Others reported peacefulness, space around them, seeing flowers and wanting to smell them, being enveloped by a cushion that turned liquid. I have to admit that during the powerful 45 minute meditation, I didn’t feel anything profound, no vital energy bubbling up within, nor visions nor even a clearing of the mind. I felt acutely aware of my body and of time passing. I didn’t “go” anywhere. It was beyond me, a beginner, to give into the fullness of the meditative experience, especially one that wasn’t guided. We are meant to learn about our inner nature but I only learned that my energy is not settled in this place. It is shifting, it is unsettled. No matter what I do to gloss over the fact – and I am not consciously aware of it, but I found out tonight that it is wanting to return to a place that is more home than this one.

And then I realised I was the earthchild.

The title of this post comes from a creativity meditation I attended a couple of nights ago. I felt it strongly and powerfully and it made my aching soul sing just a little bit. I’ve been feeling strangely misaligned recently – that really is the best word for it. My intentions are out of kilter with my reality, my perception isn’t in accord with true nature, and I’m failing to see abundance and joy some of the time. I’m experiencing anger rising sometimes. I’m rubbing up against people’s bad sides. And I’m experiencing that most ungodly of all emotions: fear.

However this is just one small part of who I am today. Yes there’s fear, neuroticism, panic, worry, anger, paranoia and doubt. But there are also measures of true authenticity, joy, laughter, the ability to see absurdity, as well as magnetism, happiness and the pure sublime. Above all the feeling is freedom, which propels me forward in a world without limits.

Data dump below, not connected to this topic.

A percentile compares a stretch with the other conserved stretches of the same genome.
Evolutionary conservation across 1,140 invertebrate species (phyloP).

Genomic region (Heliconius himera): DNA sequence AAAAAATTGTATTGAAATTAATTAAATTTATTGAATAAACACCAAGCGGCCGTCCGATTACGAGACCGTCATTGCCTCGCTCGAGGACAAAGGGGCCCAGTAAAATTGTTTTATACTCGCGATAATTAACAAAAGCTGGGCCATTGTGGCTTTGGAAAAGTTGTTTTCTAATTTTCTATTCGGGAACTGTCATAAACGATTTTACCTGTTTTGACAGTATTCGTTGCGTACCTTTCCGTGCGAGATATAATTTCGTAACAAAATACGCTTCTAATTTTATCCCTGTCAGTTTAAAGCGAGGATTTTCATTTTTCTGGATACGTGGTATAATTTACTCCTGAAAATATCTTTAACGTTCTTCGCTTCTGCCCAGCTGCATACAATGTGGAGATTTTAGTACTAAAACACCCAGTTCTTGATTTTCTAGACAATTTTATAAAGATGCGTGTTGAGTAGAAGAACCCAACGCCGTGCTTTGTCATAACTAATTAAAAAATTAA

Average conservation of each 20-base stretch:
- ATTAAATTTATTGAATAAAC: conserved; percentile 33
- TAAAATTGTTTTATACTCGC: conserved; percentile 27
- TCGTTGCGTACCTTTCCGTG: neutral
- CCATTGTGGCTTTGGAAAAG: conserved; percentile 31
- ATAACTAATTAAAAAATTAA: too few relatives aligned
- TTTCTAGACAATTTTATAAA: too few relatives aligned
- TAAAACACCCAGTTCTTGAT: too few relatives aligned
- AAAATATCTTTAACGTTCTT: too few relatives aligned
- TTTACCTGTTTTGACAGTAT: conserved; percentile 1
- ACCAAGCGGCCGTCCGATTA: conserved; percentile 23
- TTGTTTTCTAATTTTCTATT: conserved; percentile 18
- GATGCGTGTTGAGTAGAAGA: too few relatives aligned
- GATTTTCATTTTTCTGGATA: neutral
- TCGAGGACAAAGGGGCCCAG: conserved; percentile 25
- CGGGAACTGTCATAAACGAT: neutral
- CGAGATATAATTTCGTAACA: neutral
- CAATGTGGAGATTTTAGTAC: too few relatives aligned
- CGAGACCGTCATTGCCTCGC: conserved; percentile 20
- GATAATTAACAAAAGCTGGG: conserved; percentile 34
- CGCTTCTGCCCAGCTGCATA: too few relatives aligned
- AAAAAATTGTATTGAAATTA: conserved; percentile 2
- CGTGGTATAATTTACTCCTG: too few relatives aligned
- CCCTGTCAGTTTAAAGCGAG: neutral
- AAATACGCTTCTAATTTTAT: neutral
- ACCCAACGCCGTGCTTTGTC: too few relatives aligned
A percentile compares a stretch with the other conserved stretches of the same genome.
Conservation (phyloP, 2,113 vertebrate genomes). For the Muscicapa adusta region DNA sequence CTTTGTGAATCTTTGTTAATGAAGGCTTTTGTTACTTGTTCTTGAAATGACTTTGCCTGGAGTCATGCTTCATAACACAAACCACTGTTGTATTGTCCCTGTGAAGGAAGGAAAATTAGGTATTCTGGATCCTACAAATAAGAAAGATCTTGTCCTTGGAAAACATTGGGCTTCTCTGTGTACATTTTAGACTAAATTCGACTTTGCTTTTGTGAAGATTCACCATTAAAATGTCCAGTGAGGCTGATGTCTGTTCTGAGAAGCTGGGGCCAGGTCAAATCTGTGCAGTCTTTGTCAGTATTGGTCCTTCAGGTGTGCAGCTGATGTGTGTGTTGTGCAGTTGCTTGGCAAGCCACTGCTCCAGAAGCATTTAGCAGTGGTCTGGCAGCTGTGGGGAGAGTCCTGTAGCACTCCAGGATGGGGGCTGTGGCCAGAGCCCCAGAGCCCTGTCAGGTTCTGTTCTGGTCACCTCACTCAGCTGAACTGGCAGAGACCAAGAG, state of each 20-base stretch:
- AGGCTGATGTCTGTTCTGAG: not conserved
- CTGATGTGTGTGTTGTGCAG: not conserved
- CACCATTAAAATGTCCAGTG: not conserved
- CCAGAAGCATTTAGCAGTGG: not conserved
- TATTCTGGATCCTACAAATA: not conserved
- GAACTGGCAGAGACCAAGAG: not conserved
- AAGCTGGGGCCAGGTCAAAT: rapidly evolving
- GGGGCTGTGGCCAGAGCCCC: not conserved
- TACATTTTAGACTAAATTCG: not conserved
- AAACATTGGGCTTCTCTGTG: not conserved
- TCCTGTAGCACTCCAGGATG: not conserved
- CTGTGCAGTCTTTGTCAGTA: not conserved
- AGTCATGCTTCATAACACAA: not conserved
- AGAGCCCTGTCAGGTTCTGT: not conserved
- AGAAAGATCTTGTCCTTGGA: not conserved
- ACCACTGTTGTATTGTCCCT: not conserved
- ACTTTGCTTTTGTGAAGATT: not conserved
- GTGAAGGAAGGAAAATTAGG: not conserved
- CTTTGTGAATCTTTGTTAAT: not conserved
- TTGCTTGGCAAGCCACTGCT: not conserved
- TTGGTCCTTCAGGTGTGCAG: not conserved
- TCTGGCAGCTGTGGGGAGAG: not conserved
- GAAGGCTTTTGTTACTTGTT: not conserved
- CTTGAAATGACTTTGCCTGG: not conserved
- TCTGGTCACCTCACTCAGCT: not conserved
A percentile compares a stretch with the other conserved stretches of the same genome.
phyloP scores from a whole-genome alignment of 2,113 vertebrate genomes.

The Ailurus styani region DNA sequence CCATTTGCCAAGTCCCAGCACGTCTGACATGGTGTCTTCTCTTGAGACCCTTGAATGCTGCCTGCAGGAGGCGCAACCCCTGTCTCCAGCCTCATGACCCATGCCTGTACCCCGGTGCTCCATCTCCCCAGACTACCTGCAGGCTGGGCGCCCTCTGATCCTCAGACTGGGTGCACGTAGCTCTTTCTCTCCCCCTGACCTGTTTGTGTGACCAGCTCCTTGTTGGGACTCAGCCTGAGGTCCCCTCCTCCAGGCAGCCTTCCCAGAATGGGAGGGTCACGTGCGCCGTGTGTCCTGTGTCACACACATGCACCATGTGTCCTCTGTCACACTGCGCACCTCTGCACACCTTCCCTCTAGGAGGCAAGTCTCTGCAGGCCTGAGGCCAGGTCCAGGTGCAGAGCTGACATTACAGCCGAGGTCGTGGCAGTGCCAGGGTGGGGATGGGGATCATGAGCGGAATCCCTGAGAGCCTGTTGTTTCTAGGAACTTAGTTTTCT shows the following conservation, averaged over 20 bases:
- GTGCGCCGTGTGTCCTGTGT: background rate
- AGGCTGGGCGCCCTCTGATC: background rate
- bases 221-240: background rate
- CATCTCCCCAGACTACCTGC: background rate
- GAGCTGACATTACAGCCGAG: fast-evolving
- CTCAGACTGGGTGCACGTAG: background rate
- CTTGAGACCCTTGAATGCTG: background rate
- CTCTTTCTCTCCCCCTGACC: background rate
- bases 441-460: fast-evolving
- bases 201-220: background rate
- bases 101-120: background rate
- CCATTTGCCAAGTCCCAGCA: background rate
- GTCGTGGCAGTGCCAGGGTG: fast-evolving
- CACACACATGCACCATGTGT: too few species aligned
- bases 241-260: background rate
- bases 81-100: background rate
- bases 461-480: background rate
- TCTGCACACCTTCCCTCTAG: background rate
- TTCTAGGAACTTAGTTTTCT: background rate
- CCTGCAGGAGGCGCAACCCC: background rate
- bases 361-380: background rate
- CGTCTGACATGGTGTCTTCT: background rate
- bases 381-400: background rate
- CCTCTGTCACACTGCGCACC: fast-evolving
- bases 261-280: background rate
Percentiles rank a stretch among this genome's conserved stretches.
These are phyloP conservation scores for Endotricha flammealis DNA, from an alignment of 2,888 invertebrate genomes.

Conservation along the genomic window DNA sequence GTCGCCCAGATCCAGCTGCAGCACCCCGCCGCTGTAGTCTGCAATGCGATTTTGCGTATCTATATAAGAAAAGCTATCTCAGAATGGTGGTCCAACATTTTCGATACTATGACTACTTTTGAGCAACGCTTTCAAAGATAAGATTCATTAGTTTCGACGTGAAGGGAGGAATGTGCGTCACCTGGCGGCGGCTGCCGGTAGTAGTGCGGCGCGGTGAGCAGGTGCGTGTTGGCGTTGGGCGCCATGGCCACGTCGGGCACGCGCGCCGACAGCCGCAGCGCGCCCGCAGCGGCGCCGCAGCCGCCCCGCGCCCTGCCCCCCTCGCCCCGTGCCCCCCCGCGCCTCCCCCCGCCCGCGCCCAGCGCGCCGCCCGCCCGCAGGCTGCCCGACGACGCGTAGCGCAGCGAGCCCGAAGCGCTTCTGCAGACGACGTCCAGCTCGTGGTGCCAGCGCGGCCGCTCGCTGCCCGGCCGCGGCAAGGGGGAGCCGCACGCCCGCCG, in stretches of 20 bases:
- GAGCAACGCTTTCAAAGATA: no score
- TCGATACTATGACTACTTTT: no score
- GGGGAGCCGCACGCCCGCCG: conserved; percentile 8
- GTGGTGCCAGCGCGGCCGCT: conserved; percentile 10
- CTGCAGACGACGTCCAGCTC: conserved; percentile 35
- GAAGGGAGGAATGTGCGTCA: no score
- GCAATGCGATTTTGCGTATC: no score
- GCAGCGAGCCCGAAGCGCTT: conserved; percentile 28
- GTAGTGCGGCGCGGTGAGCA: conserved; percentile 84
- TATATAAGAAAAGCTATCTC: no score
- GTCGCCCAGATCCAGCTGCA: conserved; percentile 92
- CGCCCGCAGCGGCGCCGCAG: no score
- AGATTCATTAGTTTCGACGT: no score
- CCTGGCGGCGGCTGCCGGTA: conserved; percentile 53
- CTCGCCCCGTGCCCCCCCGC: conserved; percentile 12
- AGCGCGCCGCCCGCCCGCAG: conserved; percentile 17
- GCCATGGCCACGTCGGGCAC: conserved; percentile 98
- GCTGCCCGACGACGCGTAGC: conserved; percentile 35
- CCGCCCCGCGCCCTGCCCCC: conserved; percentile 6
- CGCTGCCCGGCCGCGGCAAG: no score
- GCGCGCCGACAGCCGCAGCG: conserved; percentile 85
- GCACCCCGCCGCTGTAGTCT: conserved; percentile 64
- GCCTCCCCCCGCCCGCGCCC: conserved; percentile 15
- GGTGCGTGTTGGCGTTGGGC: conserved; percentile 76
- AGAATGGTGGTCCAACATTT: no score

My wishes for this most sacred of times, the winter solstice of the year 2014, are to trust myself, to live with authenticity and to see the abundance that is all around. I also wish to be kind to myself, although I find this concept the hardest to understand let alone put into practice. I wish to acknowledge some of my struggles of the past as I work hard to put them behind me. There is literally no time for the past.

A friend sent me the link today to an article which puts everything I wanted to say better than I ever could on this auspicious day. We learn that by facing up to our deepest, darkest emotions we can move forward.  I believe that no-one is broken and ‘healing’ is a redundant concept but I agree with the sentiment that self-forgiveness leads to the release of toxic and self-sabotaging patterns. However challenging this may prove to be, writing about it here is one of the steps to making it reality.

As part of the ‘releasing the darkness’ stage, we are urged to write an intention, and then burn the paper on which it is written, followed by smudging sage. I am not doing this myself because I can’t get my head around rituals yet, coming as I do from a tradition full of them, and finding pain and inauthenticity there. Rituals still freak me out. Nevertheless the words Syma Kharal uses are beautiful and I wanted to share them here: